px – px(pixel) is a fixed-size unit. As a result, it’s easier to understand the connection between the value you enter and what you see on the screen, 12px will be very close to 12 pixels on your screen.

The potential downside of px is that the unit does not scale, so a font size of 12px will be 12px regardless of screen size. The result might be that a font size that looks perfect on your laptop, might be too small to read on a mobile phone.

em – em is a scalable unit and the size will be relative to the font-size of the parent element. 1 em is equal to the font size of the parent, so if the parent element (e.g. <body>) has a font-size of 16px then 1 em = 16 px.

Due to the scalability, em is great for creating responsive websites, but it can easily get a bit confusing to keep track of the conversion from em to px for each element.

% – % is a scalable unit just like em, and will set a size relative to the font-size of the parent element. If the parent element has font-size 16px, then 100% = 16px.

Media queries

The second part is media queries.

Media query is a CSS technique that utilizes the @media rule to only include a set of CSS properties if a certain condition is true. Here’s one simple example

@media only screen and (min-width: 600px) {
    body {
        background-color: lightblue;
    }
}

And the result would be that the background color of my website would be light blue whenever my browser window is larger than 600px. You might be wondering what the different parts mean, so let’s try to break it down.

Media query structure

The general syntax of a media query is as follows

@media not|only mediatype and (media feature) {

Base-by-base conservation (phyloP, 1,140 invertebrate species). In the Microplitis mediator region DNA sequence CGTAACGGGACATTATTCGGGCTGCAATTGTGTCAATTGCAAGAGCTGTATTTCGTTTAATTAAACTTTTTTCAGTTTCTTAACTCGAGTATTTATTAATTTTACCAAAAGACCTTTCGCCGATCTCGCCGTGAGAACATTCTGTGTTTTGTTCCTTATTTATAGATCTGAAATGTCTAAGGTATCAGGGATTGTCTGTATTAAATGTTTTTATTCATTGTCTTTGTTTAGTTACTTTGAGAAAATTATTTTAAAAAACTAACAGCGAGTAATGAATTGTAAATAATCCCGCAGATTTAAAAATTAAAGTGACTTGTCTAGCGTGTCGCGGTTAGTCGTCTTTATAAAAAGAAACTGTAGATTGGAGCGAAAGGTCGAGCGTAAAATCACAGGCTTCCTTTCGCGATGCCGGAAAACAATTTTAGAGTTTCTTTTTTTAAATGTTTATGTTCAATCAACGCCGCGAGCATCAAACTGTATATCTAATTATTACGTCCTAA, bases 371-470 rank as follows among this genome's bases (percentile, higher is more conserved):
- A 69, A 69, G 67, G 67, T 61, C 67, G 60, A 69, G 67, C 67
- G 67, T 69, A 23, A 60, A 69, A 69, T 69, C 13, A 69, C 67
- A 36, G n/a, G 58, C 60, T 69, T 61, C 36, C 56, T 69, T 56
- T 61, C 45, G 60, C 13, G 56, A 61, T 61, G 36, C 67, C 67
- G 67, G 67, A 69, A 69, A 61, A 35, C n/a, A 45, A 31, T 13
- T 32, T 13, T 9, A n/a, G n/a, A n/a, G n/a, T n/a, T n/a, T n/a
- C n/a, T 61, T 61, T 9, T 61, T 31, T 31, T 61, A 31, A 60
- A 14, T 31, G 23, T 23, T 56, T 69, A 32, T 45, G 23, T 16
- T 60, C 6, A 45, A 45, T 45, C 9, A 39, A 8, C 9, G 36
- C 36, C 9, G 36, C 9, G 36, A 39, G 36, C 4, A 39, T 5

CSS-Code;
}

If you use the operators not or only, you have to specify a mediatype. Besides that, none of the elements within a media query are mandatory.

Let’s explain what the different operators do

not – The not keyword inverts the meaning of the media query it’s applied to. So, if I had changed out only with not in the example above, the background color would have turned light blue whenever my browser window is smaller than 600px

only – The only keyword has no real effect on modern browsers, it only serves the purpose of hiding media queries from older browsers that do not support media queries.

mediatype – The mediatype expression allows you to define the category of device the media query should apply to. It’s optional to set the mediatype (unless you’ve used the not or the only operators) and if nothing is set, the all type will be applied by default.

all – applies to all devices

screen – applies to devices with a screen like smartphones, computer screens, and tablets.

printapplies documents viewed in print preview mode and other paged material

speech – Intended for speech synthesizers

and – The and keyword is used to combine a media feature with a mediatype or other media features.